Four hundred years ago, in 1619, the first people enslaved by white Europeans arrived in America. Textile artist Carolyn Crump depicted the grim voyage and its human cargo in a quilt titled 20 and Odd.

Quilts offer lessons on people who have shaped American history. — Jeanna Shepard

It is an unexpected medium, perhaps, for a subject so grave, but it isn’t an ordinary quilt. The hull of the cloth ship extends forward as though it’s sailing out of the wall. Twenty quilted bodies are woven into the horizontal fabric planks of the ship. A 21st person jumps to his death in the water.

The quilt is the centerpiece of the exhibit And Still We Rise: Race Culture and Visual Conversations, which includes more than 40 quilts and is on display at the Mariposa Museum and World Culture Center in Oak Bluffs.

“It defies everything that someone would think about a quilt,” said the show’s curator Dr. Carolyn Mazloomi of 20 and Odd. “The construction materials on the quilt are not just fabric. There’s paint, there’s wood, there’s plastic, there are found objects.”

Other artists used feathers, printed images, stamping, shells, leather, beading and metal chains. In varying approaches, the quilts together illustrate 400 years of African American history.

Artist Cynthia Lockhart honors Levi Coffin, the president of the Underground Railroad, with an explosively colorful and abstract compass rose. Dindga McCannon celebrates the first all-female, all-African American flight crew in 2009 with a quilt called, Why Did It Take So Long?

The quilts offer lessons on people who have shaped American history: The Buffalo Soldiers; Garrett Augustus Morgan, inventor of the traffic light and other things; Lucy Terry Prince, the earliest known African American poet, and Ida B. Wells, journalist and activist.

One quilt called Trayvon Could Be My Son is a photographic portrait of a baby wearing a hoodie sweatshirt. He holds a package of candy and a can of iced tea in his arms, the same items 17-year-old Trayvon Martin is said to have carried on the night he was killed by a member of the neighborhood watch in a suburban neighborhood of Sanford, Fla., in 2012.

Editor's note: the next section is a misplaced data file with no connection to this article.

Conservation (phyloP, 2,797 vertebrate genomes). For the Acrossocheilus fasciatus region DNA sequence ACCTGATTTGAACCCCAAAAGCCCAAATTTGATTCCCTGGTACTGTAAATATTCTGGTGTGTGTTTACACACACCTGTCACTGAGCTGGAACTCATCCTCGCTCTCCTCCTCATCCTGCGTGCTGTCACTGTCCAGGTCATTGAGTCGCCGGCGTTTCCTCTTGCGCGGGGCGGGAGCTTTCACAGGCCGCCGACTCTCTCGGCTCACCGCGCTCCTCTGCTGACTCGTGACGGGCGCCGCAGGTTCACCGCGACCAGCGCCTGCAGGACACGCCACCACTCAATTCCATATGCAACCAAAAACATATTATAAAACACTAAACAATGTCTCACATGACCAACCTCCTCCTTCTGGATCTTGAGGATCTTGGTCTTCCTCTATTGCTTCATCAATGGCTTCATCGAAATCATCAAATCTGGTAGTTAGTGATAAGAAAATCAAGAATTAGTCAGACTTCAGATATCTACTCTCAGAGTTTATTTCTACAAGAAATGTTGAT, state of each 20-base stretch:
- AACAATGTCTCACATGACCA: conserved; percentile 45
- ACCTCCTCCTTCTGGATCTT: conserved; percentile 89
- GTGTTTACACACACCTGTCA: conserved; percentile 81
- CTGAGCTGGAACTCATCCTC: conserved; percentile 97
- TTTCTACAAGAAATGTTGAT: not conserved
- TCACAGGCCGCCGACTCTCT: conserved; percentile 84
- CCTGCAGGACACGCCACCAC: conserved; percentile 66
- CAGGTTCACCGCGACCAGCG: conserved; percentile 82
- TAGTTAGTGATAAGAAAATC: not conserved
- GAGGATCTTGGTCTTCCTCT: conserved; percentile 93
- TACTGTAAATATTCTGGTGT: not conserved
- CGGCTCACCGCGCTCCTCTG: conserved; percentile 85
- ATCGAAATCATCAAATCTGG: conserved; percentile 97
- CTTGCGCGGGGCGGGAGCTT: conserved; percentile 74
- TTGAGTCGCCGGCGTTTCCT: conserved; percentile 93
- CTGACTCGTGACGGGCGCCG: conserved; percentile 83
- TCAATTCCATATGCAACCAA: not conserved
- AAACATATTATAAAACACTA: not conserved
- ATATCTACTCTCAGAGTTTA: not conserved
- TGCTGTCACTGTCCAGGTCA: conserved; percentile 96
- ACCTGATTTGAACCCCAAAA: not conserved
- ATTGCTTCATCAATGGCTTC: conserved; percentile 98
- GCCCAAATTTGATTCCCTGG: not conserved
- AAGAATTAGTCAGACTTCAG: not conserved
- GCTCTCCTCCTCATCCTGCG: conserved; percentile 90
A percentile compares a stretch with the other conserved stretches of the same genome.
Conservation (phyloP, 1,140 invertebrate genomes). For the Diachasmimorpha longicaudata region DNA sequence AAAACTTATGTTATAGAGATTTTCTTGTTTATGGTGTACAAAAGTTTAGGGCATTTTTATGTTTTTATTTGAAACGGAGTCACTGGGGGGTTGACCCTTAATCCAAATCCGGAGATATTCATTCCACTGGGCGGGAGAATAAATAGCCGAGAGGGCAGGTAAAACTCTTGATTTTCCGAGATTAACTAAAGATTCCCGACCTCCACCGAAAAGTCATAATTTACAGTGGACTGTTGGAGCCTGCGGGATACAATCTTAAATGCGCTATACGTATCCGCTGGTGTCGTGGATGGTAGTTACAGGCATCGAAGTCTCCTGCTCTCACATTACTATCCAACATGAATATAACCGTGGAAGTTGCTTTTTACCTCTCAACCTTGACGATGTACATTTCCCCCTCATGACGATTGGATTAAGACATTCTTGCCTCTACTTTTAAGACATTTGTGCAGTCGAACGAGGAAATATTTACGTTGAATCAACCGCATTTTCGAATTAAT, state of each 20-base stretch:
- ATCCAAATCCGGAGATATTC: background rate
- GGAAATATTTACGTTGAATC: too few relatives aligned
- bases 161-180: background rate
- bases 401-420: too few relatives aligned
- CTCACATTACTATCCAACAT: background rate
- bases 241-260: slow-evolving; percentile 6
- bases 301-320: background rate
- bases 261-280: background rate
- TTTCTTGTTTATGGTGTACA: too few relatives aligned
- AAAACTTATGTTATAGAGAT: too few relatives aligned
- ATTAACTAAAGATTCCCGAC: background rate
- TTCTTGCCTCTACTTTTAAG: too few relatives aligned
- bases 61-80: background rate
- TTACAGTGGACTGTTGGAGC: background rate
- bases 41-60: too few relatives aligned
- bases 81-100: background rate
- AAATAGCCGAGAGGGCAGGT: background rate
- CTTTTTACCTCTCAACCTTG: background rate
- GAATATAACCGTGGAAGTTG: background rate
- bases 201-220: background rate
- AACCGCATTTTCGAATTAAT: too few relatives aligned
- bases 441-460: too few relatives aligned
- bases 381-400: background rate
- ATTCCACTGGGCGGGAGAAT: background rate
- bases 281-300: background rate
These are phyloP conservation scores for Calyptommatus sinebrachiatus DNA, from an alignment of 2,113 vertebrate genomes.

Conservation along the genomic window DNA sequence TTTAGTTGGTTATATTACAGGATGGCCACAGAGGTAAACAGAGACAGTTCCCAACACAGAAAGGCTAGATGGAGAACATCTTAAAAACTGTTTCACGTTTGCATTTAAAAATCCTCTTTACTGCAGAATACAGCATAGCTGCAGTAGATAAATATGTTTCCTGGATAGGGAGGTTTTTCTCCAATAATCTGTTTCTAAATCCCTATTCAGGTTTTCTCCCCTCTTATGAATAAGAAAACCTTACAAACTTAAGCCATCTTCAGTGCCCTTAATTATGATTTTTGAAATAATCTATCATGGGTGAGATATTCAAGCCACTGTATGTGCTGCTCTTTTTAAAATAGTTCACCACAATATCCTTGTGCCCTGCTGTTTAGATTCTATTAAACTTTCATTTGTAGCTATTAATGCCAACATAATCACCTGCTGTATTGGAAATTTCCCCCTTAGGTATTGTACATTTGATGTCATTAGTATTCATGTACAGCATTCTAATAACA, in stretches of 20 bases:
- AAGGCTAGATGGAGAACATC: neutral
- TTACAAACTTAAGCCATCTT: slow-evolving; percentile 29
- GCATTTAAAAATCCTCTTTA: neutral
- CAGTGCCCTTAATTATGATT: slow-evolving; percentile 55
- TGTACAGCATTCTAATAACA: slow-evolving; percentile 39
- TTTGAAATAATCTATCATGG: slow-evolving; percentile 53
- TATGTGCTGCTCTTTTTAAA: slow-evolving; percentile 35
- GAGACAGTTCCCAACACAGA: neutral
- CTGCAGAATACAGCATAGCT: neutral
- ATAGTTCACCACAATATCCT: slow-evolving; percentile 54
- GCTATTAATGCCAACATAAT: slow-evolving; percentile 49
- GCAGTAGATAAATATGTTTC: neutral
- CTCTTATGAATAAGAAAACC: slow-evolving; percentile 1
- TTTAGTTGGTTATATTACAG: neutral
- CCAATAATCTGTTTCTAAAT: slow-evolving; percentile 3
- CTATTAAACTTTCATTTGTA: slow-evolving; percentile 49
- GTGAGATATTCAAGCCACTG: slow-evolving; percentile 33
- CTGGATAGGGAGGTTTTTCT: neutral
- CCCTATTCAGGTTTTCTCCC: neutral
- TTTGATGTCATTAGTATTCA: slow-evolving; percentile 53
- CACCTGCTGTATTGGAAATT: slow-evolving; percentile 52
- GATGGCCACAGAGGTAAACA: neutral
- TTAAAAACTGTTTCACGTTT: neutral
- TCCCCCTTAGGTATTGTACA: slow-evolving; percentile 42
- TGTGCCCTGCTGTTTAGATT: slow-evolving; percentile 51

"We Hid in the Woods and Swamps" (2012) by Lauren Alisa Austin, Shanghai, China. — Jeanna Shepard

“African American people have a long history of making story quilts,” Dr. Mazloomi said. “Here is a show that presents a way to learn visually about African American history and have a conversation about race in this country, which is a most difficult, difficult conversation to have.”

Ms. Mazloomi founded the Women of Color Quilters Network in 1985. The show, which is supported by the National Endowment for the Arts, first opened in 2012 and included 97 quilts. The quilts have been displayed all over the country, and the Oak Bluffs exhibit begins a New England tour with the Mariposa Museum.

“I feel the show is more relevant than ever. It’s more important than ever,” Dr. Mazloomi said.

Museum director Karla Hostetler said she looks at the Oak Bluffs exhibit as a pilot for future presence on the Island. She said the museum’s leadership chose Oak Bluffs because of its importance to African Americans.

“We thought, where could we bring this to get it in front of as many people as possible in a place that is historically significant?” she said. “Oak Bluffs has been for over a century a model of an inclusive community.”

Ms. Hostetler said there have already been several guests to the exhibit who had personal ties to the quilts. One quilt made by Margene G. May depicts two American generals, one of whom was one of the first African American graduates of West Point. Ms. Hostetler photographed the 357th African American graduate of West Point, Michael Miner, next to that quilt when he visited the gallery.

Executive director Karla Hostetler. Exhibit is on display in Oak Bluffs through August. — Jeanna Shepard

Another quilt by Ed Johnetta Miller honors the famous sit-in protests at the Woolworth’s lunch counter in Greensboro, N.C. Marva Tidwell and Stephanie Tidwell, the wife and daughter of the late Ponce De Leon Tidwell, a civil rights activist who joined the sit-ins, visited the exhibit as well.

On a recent afternoon, Dr. Delores W. Duckett of Queens, N.Y., a summer resident of Oak Bluffs, wandered the gallery. Looking at the quilts, she remembered her childhood in Jacksonville, Fla., in the 1950s and 1960s.

“I can remember when my grandmother quilted, and that was what we slept under,” she said. “They were not decorative quilts. My grandfather worked for the Seaboard Railroad and they were cotton materials they used in the cleaning of freight cars, like dishcloths.”

She remembered the blue and white cloth, the printing of the railroad company, the way they were sewn together by hand.

“The quilts are, it’s very personal. It reaches out to you in a very personal way,” she said.

The Mariposa Museum is located at 57 Circuit avenue. The exhibit will be on display through the end of August. 

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